• Charge your cellphone fully and do not use any data unnecessarily.
  • Tune into emergency radio and television broadcasts at least twice an hour for critical updates.
  • To protect food from unnecessary waste, turn freezers and refrigerators to the coldest setting and do not open unless absolutely needed. If power is lost, be careful when eating perishable foods that may have expired during the blackout.
  • Stay in your home if you have not been instructed by emergency personnel to evacuate. Tell people outside your current group where you are and where you intend to stay during the hurricane.
  • Evacuate all people and pets from your home if you are instructed to do so, using approved routes to designated evacuation centers. Emergency responders will have difficulty locating you in an evacuation zone, often due to the pretense that all people should be evacuated from it. Do not try to stay behind in your home if you have been given an evacuation order.

Staying Safe During a Hurricane

  • Evacuate if instructed by emergency radio broadcasts to do so.
  • If you are unable to evacuate, bring your family into the most secure room or storm shelter on your property, as previously mentioned.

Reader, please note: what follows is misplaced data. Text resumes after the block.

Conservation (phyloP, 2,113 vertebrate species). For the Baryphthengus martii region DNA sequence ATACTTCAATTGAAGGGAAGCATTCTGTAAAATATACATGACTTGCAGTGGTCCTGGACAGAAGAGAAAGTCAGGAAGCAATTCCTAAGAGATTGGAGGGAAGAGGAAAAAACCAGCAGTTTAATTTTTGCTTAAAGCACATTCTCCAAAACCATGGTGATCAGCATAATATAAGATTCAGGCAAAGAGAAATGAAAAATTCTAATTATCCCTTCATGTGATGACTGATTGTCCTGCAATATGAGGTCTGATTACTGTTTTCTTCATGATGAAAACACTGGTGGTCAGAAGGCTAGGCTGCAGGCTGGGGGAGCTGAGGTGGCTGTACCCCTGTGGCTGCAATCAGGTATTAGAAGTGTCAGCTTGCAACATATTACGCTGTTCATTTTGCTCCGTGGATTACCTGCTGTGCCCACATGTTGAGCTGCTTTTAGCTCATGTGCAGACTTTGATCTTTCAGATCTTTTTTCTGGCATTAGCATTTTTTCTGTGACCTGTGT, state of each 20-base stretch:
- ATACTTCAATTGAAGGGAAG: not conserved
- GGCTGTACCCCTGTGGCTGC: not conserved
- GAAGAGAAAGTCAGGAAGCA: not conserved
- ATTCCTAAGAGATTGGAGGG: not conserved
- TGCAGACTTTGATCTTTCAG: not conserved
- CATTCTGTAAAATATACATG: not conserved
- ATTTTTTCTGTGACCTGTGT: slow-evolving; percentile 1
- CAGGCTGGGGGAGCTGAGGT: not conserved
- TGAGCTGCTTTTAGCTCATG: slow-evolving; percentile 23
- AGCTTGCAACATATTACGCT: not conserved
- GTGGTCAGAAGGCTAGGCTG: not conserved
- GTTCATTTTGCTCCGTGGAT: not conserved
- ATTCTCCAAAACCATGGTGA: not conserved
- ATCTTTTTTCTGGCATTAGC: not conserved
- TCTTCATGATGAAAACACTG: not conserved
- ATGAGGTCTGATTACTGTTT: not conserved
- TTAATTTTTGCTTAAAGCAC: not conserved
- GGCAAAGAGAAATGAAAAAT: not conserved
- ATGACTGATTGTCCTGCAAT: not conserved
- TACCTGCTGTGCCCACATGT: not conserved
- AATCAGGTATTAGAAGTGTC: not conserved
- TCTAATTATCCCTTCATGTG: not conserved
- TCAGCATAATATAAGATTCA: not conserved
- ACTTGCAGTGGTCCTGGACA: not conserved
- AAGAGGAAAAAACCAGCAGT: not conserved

• Do not enter closed attics if flooding occurs. Always leave yourself an opportunity to leave your home and access open air.
  • Never try to walk, swim, or drive through flood waters. It only takes 6-to-12 inches of rushing water to cause you and your vehicle to wash away.
  • Avoid bridges over water whenever possible.

What to Do After a Hurricane Passes

  • Check emergency broadcasts and channels for updates, which will likely tell you when it is safe to leave or return to your property.
  • Work in pairs when assessing your property damage and during cleanup.
  • Avoid standing or moving through standing or flood water as much as possible. Downed powerlines may be concealed in the water, posing a life-threatening electrical hazard.
  • If safe to do so, shut off your property’s main electrical breaker for the time being.
  • Do not use your cellphone unless absolutely necessary. You won’t know when you will be able to charge it again.
  • Take pictures around your property to document the damage, which your insurance provider will want to see for your consequent property damage claim.

What Should Be in Your Hurricane Preparedness Kit?